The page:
The Lonesome West
Theatre by the Lake, Keswick
Stefan Escreet directs the third play in Martin McDonagh's Leenane trilogy, The Lonesome West, in the newly-extended studio theatre in a traverse configuration.
Brothers Coleman and Valene constantly fight like cat and dog, even after their father's funeral, almost to the point of killing one another. Coleman shot his father dead, allegedly by accident, but Valene has inherited everything from their father and is extremely possessive towards his belongings, especially his supply of poteen, his ever-growing collection of ornaments of saints and his new stove. Father Welsh tries to make peace between the brothers, but he has problems of his own, as he has extreme doubts about his faith and about his ability as a priest. Girleen is a schoolgirl who delivers illegal liquor to them and whom the brothers both have fantasies about but who seems to have a crush on Father Welsh.
McDonagh's very black but very funny comedy is given a very entertaining production with some frighteningly realistic fights, directed by Kate Waters. Sophia Lovell Smith's set recreates a very dingy living room with a ladder up to an upper door and several layers of linoleum showing through the worn patches.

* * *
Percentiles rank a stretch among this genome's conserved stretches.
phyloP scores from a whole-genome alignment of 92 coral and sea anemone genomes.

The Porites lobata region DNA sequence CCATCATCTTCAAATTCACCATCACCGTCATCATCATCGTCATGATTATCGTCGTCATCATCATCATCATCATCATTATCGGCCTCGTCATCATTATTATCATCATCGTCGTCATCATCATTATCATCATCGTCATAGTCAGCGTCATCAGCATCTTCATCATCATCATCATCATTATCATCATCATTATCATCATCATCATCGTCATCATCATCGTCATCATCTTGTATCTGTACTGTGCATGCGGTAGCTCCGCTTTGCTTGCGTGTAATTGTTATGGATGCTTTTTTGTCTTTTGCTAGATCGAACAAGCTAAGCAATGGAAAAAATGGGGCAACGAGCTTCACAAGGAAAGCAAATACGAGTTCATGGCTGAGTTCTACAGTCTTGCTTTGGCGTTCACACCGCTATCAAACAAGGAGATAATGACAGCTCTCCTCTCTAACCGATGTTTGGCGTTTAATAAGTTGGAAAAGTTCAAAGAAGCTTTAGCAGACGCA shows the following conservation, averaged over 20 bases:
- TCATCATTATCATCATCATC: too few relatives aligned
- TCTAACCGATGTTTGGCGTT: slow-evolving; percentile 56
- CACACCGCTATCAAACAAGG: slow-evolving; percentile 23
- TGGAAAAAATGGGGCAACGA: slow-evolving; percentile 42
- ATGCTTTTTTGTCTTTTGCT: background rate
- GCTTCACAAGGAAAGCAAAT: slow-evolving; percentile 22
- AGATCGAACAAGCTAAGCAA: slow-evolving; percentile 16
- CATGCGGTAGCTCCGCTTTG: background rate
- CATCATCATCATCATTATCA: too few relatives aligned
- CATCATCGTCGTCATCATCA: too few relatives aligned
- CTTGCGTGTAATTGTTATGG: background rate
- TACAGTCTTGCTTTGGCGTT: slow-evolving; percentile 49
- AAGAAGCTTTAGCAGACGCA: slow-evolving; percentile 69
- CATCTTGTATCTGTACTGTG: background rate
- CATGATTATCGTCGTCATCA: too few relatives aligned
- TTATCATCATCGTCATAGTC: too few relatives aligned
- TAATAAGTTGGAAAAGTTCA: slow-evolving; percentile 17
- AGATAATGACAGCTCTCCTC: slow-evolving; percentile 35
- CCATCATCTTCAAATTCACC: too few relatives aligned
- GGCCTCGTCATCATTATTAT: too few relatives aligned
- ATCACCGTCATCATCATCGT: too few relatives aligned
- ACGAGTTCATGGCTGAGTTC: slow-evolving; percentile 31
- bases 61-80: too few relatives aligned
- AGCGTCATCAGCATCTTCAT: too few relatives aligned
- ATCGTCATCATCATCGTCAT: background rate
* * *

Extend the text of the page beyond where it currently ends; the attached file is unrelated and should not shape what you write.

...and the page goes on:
Matthew Vaughan is great as the slobbish older brother Coleman, intentionally and cruelly goading his pouting, childish brother Valene, James Wooldridge, into attacking him. The two actors work superbly together, with hilarious and occasionally shocking results. Andrew Pollard is brilliantly pathetic as Father Welsh and Amy Humphreys plays the teenage Girleen very convincingly.
This is a nicely-paced production with some great moments of comedy, such as when the brothers are trying hard to be nice to one another for Father Welsh's sake, of great tension, whenever the brothers are left alone together, and some really touching moments, such as when Father Welsh is talking to Girleen by the lake. This certainly isn't family holiday fare, but is well worth a look.
In rep until 7th November
Reviewer: David Chadderton